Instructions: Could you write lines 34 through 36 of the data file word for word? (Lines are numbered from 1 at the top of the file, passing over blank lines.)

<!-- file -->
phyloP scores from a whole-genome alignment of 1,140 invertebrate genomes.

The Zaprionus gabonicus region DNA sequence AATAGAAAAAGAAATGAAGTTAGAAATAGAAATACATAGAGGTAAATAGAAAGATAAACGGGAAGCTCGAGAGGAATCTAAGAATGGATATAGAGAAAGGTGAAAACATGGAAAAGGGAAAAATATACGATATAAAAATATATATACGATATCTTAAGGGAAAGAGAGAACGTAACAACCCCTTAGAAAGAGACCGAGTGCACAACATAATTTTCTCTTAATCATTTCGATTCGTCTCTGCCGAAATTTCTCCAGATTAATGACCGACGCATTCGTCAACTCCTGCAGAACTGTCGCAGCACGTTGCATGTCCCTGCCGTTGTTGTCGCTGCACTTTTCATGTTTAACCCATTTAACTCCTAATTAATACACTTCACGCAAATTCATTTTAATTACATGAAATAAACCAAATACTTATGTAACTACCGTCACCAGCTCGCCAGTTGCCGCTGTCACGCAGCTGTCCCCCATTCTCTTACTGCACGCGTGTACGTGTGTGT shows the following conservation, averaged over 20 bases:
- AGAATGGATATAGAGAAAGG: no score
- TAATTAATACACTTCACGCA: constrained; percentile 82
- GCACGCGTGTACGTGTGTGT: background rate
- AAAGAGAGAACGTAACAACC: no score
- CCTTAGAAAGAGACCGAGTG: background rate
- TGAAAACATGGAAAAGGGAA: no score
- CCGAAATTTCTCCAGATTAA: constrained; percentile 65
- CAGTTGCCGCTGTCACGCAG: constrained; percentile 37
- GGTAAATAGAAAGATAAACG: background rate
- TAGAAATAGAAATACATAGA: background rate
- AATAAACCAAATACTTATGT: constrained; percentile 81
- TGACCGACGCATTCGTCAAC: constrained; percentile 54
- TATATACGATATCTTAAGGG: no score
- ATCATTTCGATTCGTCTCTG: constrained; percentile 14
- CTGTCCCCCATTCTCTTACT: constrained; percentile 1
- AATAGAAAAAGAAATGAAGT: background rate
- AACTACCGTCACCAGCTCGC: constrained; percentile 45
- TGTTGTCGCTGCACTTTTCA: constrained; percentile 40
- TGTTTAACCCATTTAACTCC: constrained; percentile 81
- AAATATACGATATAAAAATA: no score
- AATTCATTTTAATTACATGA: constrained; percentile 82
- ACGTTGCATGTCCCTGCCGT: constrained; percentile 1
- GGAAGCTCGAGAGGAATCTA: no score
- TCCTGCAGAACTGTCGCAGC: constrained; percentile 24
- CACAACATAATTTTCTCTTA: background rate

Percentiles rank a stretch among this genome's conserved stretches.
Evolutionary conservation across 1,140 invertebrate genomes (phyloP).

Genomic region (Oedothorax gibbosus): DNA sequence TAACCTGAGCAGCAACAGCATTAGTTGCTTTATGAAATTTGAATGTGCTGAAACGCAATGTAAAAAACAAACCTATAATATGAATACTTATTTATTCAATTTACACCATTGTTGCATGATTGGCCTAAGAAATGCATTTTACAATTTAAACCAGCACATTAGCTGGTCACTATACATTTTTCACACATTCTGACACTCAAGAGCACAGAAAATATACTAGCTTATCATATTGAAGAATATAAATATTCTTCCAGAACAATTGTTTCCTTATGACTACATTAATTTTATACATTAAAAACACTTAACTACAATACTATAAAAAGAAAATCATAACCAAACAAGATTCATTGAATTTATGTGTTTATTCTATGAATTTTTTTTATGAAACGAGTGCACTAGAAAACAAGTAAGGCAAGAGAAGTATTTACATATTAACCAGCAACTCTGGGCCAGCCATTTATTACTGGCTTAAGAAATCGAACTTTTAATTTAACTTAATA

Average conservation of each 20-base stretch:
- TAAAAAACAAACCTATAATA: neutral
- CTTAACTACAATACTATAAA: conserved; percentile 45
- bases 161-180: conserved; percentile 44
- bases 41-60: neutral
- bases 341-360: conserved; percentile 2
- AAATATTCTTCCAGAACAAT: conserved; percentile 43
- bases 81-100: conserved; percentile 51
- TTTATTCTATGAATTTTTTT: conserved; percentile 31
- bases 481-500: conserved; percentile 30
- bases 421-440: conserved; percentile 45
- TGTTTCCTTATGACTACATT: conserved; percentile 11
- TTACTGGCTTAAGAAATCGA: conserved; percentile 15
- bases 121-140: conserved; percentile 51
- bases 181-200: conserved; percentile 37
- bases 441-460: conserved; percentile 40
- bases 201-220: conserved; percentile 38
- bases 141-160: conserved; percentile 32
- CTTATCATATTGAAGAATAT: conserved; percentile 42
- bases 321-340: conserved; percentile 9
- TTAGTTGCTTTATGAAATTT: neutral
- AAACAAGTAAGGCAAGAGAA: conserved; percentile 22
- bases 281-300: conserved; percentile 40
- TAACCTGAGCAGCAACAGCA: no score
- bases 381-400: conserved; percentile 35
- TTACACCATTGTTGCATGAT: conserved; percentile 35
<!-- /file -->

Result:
- bases 161-180: conserved; percentile 44
- bases 41-60: neutral
- bases 341-360: conserved; percentile 2